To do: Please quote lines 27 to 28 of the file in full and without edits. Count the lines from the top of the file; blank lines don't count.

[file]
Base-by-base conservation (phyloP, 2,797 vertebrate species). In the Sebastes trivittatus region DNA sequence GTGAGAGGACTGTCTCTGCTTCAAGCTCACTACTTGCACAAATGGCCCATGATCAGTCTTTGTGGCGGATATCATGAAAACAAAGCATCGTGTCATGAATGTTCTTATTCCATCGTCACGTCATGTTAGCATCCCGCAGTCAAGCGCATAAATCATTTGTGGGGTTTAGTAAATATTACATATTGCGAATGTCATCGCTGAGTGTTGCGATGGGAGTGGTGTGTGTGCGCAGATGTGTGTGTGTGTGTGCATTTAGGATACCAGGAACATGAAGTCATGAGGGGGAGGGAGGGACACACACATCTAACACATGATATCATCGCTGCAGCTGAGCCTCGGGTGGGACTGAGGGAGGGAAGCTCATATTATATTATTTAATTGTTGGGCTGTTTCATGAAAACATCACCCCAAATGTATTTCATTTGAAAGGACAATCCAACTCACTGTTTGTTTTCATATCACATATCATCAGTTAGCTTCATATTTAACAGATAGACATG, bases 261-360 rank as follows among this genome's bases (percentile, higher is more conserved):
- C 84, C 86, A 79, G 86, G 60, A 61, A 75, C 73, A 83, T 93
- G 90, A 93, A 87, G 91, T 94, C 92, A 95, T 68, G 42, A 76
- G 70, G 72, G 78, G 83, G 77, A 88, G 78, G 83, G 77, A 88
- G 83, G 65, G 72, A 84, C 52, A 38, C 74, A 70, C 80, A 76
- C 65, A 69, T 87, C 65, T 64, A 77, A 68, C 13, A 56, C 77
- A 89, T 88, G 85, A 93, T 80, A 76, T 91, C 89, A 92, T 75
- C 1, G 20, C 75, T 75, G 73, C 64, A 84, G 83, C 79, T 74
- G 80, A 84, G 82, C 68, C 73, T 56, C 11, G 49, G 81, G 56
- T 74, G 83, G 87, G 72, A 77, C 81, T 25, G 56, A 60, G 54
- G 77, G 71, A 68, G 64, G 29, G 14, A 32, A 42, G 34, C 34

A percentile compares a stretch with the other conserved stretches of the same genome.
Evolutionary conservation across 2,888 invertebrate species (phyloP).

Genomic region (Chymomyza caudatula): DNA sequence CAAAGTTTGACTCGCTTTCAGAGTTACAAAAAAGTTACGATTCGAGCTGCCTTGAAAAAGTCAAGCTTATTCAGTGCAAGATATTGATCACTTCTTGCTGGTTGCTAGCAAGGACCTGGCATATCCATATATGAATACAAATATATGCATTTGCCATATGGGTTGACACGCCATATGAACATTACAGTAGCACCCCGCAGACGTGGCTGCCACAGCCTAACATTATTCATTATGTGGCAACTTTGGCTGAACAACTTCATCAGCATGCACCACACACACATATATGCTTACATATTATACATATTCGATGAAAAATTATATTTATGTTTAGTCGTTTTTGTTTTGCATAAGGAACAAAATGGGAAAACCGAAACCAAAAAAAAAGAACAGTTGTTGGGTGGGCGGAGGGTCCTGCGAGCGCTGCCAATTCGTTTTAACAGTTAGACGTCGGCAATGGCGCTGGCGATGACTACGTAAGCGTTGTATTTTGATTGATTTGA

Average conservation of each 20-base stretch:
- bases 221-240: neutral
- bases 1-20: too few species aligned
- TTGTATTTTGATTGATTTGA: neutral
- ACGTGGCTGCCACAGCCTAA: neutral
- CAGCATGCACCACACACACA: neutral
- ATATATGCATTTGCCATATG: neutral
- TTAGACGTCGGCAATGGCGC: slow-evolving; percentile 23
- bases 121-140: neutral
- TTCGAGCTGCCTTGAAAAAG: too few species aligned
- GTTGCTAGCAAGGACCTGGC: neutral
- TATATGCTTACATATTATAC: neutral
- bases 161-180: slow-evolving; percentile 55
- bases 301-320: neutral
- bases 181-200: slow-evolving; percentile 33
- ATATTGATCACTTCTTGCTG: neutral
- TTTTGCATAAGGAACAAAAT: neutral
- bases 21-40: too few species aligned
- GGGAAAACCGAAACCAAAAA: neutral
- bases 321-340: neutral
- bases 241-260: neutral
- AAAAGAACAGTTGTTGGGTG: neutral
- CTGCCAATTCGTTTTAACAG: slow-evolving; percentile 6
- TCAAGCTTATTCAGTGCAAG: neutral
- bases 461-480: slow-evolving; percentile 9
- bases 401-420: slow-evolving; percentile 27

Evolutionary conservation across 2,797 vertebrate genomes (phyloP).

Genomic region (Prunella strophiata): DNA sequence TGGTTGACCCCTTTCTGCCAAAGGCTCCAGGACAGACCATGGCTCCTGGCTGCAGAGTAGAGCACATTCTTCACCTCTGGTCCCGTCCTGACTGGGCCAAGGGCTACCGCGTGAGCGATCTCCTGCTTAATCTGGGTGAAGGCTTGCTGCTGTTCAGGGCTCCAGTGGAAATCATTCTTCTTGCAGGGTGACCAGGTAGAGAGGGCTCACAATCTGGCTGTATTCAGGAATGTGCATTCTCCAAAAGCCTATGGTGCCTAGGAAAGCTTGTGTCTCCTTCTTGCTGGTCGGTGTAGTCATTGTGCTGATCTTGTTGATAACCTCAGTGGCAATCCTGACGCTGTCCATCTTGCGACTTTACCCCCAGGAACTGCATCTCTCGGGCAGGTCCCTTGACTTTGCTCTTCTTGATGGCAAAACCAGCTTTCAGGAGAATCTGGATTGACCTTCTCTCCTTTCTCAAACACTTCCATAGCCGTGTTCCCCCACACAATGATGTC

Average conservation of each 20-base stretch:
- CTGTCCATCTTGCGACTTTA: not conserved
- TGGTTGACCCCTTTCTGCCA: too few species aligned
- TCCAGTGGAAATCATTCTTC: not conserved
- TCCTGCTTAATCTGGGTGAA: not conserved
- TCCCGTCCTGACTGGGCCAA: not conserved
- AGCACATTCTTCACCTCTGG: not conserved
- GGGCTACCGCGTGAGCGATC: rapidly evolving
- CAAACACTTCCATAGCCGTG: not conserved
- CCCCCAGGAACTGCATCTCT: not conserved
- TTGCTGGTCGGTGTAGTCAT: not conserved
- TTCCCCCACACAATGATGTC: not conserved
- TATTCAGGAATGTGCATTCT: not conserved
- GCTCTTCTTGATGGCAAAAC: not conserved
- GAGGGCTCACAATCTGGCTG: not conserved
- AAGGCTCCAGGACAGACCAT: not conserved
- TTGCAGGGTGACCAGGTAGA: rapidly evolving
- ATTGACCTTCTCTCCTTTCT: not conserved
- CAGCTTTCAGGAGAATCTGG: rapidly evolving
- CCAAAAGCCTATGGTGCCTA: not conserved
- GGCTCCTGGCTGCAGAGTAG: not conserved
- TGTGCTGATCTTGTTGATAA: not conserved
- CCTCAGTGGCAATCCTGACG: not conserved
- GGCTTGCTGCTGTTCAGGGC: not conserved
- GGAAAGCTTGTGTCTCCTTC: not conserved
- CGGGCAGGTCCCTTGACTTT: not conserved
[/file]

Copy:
- bases 161-180: slow-evolving; percentile 55
- bases 301-320: neutral